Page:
Tuesday, June 19, 2012


Case Study #2


The Adventures of Baron Munchausen

Probably the reason Hollywood has child labor laws now....

Terry Gilliam, the only American involved with Monty Python, has had quite a career. He's given us Time Bandits, 12 Monkeys, Brazil and The Fisher King. Every single one of these movie blew me away at the time of their release. 

I also saw The Adventures of Baron Munchausen in the theater back in '89, and was of course bowled over by the visual effects - although I didn't understand the story at all.

I realize now that in today's world, this movie would never have gotten a green light. It is based on a series of tall tales that were popular in Europe back in 1785, and I think only a European could enjoy the story. Gilliam did manage to land John Neville for the title role, who brought years of experience with him to the production. I think that Neville may be Baron's saving grace.

Principal photography commenced in 1987 at Cinecitta Studios in Rome, and things quickly went off track for Gilliam. Filming was shut down by Columbia, who knew of Gilliam's problem of going over budget. Universal had the same problem when he shot Brazil. They talked about replacing him, but Gilliam convinced the bond company to let him continue.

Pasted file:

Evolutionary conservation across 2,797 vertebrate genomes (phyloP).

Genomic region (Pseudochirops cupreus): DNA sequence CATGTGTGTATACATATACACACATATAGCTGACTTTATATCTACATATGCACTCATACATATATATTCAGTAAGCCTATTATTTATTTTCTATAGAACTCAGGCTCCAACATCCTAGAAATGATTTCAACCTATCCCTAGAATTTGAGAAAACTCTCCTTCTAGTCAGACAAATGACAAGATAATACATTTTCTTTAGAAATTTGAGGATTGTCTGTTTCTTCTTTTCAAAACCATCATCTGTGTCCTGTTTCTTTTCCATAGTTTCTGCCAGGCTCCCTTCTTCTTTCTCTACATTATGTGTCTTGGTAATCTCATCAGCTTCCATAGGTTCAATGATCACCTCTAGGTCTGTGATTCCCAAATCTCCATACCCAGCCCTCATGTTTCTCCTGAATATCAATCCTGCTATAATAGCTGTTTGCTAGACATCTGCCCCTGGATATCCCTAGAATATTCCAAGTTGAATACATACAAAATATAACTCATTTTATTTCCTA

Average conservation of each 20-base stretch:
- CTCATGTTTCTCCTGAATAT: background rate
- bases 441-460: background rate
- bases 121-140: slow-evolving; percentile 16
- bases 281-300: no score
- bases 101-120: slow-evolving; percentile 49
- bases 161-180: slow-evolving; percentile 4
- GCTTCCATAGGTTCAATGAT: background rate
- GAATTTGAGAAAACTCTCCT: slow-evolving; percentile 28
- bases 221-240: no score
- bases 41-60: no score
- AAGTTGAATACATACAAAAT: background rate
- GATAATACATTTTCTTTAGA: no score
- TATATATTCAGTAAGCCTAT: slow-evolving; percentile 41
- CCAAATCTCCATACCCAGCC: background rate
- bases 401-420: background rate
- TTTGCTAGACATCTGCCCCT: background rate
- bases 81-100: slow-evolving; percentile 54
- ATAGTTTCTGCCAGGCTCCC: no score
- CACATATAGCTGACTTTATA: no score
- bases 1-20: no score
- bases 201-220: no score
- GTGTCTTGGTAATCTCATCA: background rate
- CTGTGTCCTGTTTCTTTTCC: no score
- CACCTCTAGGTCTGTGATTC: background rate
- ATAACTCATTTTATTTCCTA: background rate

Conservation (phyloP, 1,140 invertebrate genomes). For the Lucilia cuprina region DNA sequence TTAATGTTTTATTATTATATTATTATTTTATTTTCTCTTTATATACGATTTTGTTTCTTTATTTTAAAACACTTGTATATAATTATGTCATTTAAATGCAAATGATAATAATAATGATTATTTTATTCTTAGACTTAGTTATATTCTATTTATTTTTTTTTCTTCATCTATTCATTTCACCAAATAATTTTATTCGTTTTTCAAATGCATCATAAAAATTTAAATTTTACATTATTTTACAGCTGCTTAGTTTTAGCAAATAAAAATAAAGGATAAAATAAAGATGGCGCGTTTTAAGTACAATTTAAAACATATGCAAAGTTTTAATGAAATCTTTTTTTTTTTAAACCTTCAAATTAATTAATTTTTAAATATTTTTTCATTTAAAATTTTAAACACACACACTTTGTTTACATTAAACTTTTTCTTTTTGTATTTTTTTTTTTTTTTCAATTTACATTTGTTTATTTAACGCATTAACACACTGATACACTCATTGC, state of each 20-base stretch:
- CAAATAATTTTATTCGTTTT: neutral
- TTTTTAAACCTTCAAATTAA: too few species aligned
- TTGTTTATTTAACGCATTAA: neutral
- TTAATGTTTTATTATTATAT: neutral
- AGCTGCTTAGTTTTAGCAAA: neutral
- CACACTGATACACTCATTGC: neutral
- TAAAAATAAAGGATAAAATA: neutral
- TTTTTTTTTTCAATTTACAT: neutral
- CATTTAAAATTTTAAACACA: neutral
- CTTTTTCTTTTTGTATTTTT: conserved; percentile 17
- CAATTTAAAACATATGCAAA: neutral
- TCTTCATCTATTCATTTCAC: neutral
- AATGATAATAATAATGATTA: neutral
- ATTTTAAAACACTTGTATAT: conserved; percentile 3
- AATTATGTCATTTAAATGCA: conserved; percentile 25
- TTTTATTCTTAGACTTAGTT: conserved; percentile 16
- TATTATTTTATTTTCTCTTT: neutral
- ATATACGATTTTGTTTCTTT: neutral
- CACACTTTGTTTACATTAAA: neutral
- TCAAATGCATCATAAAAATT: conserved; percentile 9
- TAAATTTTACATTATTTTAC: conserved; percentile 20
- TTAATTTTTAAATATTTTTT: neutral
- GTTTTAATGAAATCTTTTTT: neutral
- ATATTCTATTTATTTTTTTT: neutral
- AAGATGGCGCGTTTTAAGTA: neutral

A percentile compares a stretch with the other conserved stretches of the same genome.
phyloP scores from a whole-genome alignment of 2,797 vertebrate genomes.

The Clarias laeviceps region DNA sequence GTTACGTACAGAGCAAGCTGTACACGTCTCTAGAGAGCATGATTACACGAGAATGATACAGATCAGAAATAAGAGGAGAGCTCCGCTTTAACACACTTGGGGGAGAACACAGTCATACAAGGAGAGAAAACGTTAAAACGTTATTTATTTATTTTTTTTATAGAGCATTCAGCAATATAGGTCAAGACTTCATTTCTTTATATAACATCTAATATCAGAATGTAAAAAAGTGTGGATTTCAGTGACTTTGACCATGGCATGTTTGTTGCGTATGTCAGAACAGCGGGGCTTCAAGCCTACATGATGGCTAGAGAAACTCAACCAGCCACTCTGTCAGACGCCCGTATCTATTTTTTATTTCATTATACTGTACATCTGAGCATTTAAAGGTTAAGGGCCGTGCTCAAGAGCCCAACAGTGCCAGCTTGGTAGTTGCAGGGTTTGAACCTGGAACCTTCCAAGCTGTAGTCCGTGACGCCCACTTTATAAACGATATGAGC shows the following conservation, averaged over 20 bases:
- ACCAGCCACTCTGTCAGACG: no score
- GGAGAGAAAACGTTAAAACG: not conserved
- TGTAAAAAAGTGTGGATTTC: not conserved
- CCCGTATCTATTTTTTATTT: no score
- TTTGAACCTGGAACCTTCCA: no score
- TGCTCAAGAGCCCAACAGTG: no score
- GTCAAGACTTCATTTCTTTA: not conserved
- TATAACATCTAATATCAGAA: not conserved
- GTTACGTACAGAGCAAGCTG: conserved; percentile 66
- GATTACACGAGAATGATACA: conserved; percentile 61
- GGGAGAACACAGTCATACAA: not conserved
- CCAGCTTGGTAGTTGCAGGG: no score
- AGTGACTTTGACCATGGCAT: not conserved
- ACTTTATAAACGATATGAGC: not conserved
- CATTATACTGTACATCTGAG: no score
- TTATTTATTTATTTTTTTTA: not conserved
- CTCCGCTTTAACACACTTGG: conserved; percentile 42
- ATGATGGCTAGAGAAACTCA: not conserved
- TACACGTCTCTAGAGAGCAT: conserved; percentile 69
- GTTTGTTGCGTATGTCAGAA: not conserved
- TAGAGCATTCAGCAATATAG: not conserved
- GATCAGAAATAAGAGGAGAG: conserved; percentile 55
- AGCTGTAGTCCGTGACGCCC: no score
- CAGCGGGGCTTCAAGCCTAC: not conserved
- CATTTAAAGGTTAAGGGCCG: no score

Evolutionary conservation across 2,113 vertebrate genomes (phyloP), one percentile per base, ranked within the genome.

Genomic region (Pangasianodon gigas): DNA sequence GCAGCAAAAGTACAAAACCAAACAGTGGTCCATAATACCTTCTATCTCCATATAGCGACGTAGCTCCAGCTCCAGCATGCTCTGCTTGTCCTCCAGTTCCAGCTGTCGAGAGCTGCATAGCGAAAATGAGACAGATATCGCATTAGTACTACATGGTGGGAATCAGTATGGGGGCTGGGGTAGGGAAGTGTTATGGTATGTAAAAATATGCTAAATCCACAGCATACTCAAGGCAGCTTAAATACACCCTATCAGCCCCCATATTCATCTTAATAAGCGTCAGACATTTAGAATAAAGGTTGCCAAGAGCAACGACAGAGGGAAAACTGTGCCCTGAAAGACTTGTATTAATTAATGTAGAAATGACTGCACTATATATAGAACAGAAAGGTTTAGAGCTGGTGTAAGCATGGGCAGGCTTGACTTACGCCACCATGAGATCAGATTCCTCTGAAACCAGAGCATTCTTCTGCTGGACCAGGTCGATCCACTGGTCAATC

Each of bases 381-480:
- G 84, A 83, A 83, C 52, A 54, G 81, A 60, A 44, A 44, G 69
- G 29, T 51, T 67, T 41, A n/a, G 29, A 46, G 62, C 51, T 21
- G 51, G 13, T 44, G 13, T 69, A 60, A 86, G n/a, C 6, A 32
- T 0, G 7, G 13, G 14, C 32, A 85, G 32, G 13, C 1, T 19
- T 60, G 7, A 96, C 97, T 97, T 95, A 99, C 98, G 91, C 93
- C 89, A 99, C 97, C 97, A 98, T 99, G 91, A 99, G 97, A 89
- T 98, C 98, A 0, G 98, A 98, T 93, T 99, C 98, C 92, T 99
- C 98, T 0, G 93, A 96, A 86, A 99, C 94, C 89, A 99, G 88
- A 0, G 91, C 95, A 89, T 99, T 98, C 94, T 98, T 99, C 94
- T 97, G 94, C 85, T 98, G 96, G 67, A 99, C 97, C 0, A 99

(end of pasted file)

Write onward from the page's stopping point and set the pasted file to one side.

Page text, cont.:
That, however, isn't the only reason it only made back a quarter of it's budget.

Columbia Pictures CEO, David Puttnam, gave this strange screenplay the green light, with a budget of 35 million. Then Puttnam managed to get himself fired, probably because he gave this strange screenplay the green light. 

The new studio head was Dawn Steel, who publicly dropped Baron and Gilliam like a hot rock. All oral deals were off the table, including bonuses for the effects crew. 

Things weren't looking good. Then they got worse. 

The trained horses became sick, the moon sequence was cut down - losing the interest of Sean Connery in the process - and the costumes went MIA. If it weren't for Gilliam's friendship with Eric Idle and Robin Williams, the film probably wouldn't have been finished at all.

Sarah Polley, pictured above, was nine at the time of filming. She suffered hypothermia and was nearly killed by effects explosions. She, fortunately for us, went on with her film career. Polley is now 33, an Academy Award nominee and an up-and-coming director.

Advertising by Columbia - as you would expect - was nonexistent for Baron, and the film only got a very limited release. Gilliam reported that only 117 copies of the film were made for distribution. A low-low budget indie film will usually get 400 copies, as a comparison. A wide release, between 2,000 and 3,000 copies. Pathetic.

A shame, too, Baron has one of the highest critical acclaim approval ratings I've ever seen. 

The production may have been an absolute disaster, but you should definitely see this film.

What films have you liked that were 
panned by critics?

No comments: